That’s right. Here I am, once again writing another Criterion review on the 4th of July, as is the (unintentional) tradition. Also, once again I’ll probably be a little too preoccupied with just getting through finishing this review in the hopes of being able to enjoy this leisurely Tuesday. Which is, of course, a little unfortunate, since of all the films I’m reviewing this Criterion Month, Ordet has the most critical esteem, as it has routinely placed pretty high on the Sight and Sound list, coming in at #48 in the latest iteration. Though honestly, even if I wasn’t slightly distracted while writing this review, I probably wouldn’t be able to do this film justice, as it’s deserving of its reputation, full of weighty themes and deliberate seriousness that demands to be reckoned with.
Based on the 1932 play by the Danish playwright and Lutheran pastor, Kaj Munk, Ordet is a story about various members of the Borgen family going through different crises of faith. Morten (played by Henrik Malberg), the patriarch of the family, prides himself on having built up his family’s prosperity on their farm despite being cast out by the orthodox church in their village. His eldest son Mikell (Emil Hass Christensen) is happily an atheist, and his wife Inger (Birgitte Federspiel), is expecting a child, though there are complications with the birth that put a strain on the family, to put it lightly. The youngest son, Anders, is smitten with the daughter of a shoemaker who is a member of the town’s orthodox church, who doesn’t care for the Borgen’s casual approach to religion and therefore disapproves of the courtship.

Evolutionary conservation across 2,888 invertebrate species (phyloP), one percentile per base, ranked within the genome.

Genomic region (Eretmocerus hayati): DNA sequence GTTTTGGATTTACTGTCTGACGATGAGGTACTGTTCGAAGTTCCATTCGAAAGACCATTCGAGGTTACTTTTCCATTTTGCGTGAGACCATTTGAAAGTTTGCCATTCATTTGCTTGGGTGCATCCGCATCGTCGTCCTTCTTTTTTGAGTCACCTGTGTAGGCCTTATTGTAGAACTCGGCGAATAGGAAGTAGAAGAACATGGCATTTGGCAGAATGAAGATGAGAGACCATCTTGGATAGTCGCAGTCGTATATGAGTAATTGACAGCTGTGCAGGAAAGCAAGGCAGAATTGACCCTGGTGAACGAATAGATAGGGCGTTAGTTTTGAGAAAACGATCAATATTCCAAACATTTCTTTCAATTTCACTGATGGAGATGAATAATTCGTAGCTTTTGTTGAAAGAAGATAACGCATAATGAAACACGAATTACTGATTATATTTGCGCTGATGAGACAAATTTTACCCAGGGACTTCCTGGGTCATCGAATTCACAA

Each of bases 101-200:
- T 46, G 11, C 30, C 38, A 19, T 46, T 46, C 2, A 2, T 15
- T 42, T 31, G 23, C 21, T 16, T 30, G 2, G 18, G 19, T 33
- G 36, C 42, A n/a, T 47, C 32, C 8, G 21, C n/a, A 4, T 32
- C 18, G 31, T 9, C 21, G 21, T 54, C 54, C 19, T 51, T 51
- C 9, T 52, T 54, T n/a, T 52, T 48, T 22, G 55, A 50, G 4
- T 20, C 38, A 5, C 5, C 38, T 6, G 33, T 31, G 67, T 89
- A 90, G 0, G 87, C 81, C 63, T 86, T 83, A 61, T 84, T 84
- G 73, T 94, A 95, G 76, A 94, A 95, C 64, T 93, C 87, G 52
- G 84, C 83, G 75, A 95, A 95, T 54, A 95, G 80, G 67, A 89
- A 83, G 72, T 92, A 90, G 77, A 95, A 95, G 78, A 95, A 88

Then there’s Johannes (Preben Lerdorff Rye), who sees himself as the second coming of Jesus Christ, and wanders the Borgen estate speaking in a stilted daze about his self-proclaimed enlightenment. The other characters mostly look at Johannes as a nuisance, walking around in the background of their conversations, though there’s clearly an element of pity and concern for their middle child. As the film progresses, we see each member of this family wrestling with their faith, including the elder Morten, who still has bad blood with the religious shoemaker who looks down on him. While it’s unclear where each character stands in regard to their faith by the end of the film, they do see a full-fledged miracle happen before their very eyes that at least for that moment brings them together.
The last film I saw by Carl Theodore Dreyer was quite a bit before this, both in the sense that I reviewed The Passion of Joan of Arc during our very first Criterion Month and that this silent film itself was much earlier in the director’s career. I haven’t caught up with any of the Dreyer’s work since then, so obviously there’s a big gap in my knowledge of how he evolved to eventually get to Ordet. But, by the time he got to this film, he had returned to making films in his native Denmark, where he was given a lifelong lease at a movie theater in Copenhagen that resulted in enough profits for him to adapt Kaj Munk’s play, which he had been considering since the ’30s, before Munk was killed by the Nazis during their occupation of Denmark.